Trading Stars (Or, Why It Makes Sense To Trade Yadier Molina)
Does anyone remember the winter of 1980? Whitey Herzog had just assumed the rare position of field manager and general manager for the Cardinals, and he went to the winter meetings ready to deal. In the space of a couple of hours, Herzog dealt popular Cardinals Ted Simmons, Gary Templeton, and Pete Vuckovich. In doing so, Herzog shocked Cardinals fans who had come to love the comfort of having these elite players around. However, these trades also dramatically reshaped the team into a winner within one year.
While star players are nice to have on a team for the sake of fan adoration and the level of production/experience they bring, they are often costly. Star players are an investment. Fans may view star players as untouchable, but baseball management knows that star players come with substantial price tags and baggage. This is especially true of stars manning “wear and tear” positions like pitchers and catchers.
Which is why it might be time to consider trading a proven All Star like Yadier Molina.
Before I go any further, let me re-state my feelings: Yadier Molina is my favorite Cardinal. He’s a warm-hearted leader on this team. He’s one of the best catchers in baseball. He has a smile that could soothe the Grinch’s heart. All that stuff. If I had my choice, Molina would be a Cardinal for life.
But that won’t ever happen. Since Tom Pagnozzi’s run of eleven years with the team, the Cardinals have made it clear that they consider the position to be expendable. And for good reason: catchers absorb tremendous amounts of physical strain. It is probably one of the most difficult positions to endure in sports, let alone baseball.
Given that degree of wear and tear, it makes little financial sense to pay millions of guaranteed dollars to a catcher in his thirties. The likelihood of injury increases exponentially with every passing year.
In Molina’s case, his is nearing the 30-year threshold. His knees ache already. He is noticeably slower this year. He is on pace for his lowest caught-stealing total of his career (although some of that might be a resistance to run on him, too). How much longer can Molina’s body sustain his previous performance levels?
But consider this: Molina is already making the second-most of all catchers who have ever played for the Cardinals. The Cardinals gave Mike Matheny $4 million ($4.5 million in adjusted dollars) to play one season in 2004 at the age of 34; the Cardinals released him that winter. Molina makes just under $4 million this year, the final year of his long contract. The option for 2012 is $7 million dollars. That’s some serious money in a position that requires youth, fitness, and a fair amount of luck. It’s especially crazy money for someone who is essentially a two-tool player (defense and throwing arm).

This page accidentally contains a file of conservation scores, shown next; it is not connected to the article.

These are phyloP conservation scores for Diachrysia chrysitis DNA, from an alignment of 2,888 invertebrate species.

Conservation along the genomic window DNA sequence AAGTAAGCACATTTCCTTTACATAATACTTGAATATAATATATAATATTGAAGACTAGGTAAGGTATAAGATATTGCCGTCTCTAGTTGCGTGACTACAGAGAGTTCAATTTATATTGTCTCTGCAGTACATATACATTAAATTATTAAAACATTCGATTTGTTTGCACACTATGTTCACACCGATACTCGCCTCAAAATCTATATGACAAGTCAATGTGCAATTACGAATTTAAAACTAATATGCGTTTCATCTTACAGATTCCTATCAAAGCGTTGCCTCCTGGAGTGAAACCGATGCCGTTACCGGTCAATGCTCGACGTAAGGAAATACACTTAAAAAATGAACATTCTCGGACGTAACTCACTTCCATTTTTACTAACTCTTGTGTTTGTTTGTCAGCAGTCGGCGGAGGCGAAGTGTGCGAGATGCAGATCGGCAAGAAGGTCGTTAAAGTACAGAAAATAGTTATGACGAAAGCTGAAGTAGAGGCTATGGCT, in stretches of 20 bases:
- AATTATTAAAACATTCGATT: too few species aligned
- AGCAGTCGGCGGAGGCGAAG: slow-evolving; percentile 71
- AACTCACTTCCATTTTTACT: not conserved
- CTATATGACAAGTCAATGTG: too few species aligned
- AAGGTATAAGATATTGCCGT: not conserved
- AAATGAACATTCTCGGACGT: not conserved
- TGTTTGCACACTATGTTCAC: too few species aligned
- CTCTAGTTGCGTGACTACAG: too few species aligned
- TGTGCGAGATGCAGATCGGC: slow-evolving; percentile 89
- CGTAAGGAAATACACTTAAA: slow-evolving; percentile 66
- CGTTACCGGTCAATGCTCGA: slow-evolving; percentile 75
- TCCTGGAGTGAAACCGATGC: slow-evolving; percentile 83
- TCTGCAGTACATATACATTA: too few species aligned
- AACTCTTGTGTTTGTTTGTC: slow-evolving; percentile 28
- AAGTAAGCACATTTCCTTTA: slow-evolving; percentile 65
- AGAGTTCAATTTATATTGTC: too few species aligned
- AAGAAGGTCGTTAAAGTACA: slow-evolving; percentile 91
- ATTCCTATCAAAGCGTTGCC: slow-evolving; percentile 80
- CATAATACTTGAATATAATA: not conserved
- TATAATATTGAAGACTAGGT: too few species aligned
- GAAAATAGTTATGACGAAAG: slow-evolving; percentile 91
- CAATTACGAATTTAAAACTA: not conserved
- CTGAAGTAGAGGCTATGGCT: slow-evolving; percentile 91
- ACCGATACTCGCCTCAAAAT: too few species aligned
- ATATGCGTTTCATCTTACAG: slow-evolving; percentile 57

Exacerbating the situation is the nice catching depth the Cardinals have at the major and minor league levels. Tony Cruz and Gerald Laird have both demonstrated terrific ability both behind the plate and at it. In the farm system, the Cards have long-gestating prospect Bryan Anderson wallowing in TLR’s doghouse. Will any of these players likely ever appear at an All Star Game? Probably not. But they could provide strong back-ups at an affordable price.
Meanwhile, the market for Molina is high. Very few teams have a catcher with Molina’s skill set, and several of them would love to have him working with their staff. Imagine Molina going to the Tampa Bay Rays, where he could work with their outstanding young starters! Would the Rays be interested in such a deal? Absolutely!
While trading a star like Molina would have its financial and material benefits, the only real downside to this entire scenario is emotional. Cardinal fans adore Molina. Seeing him go would punch a hole in the center of this fan base. It would also signal the sure end of Albert Pujols’ stay with the team, and probably LaRussa’s as well (good riddance!). Trading a star like Molina would hurt immensely.
But remember the Herzog example. It’s rare that a bonafide star stays with one team for their entire career. And sometimes blockbuster trades involving big names shakes up a team and brings in players that solves problems. Sometimes trades involving beloved players bring home championships.
There are ample financial and material reasons for trading Molina or another beloved Cardinal. Sure, it will hurt. But how long will the pain last if it results in a championship?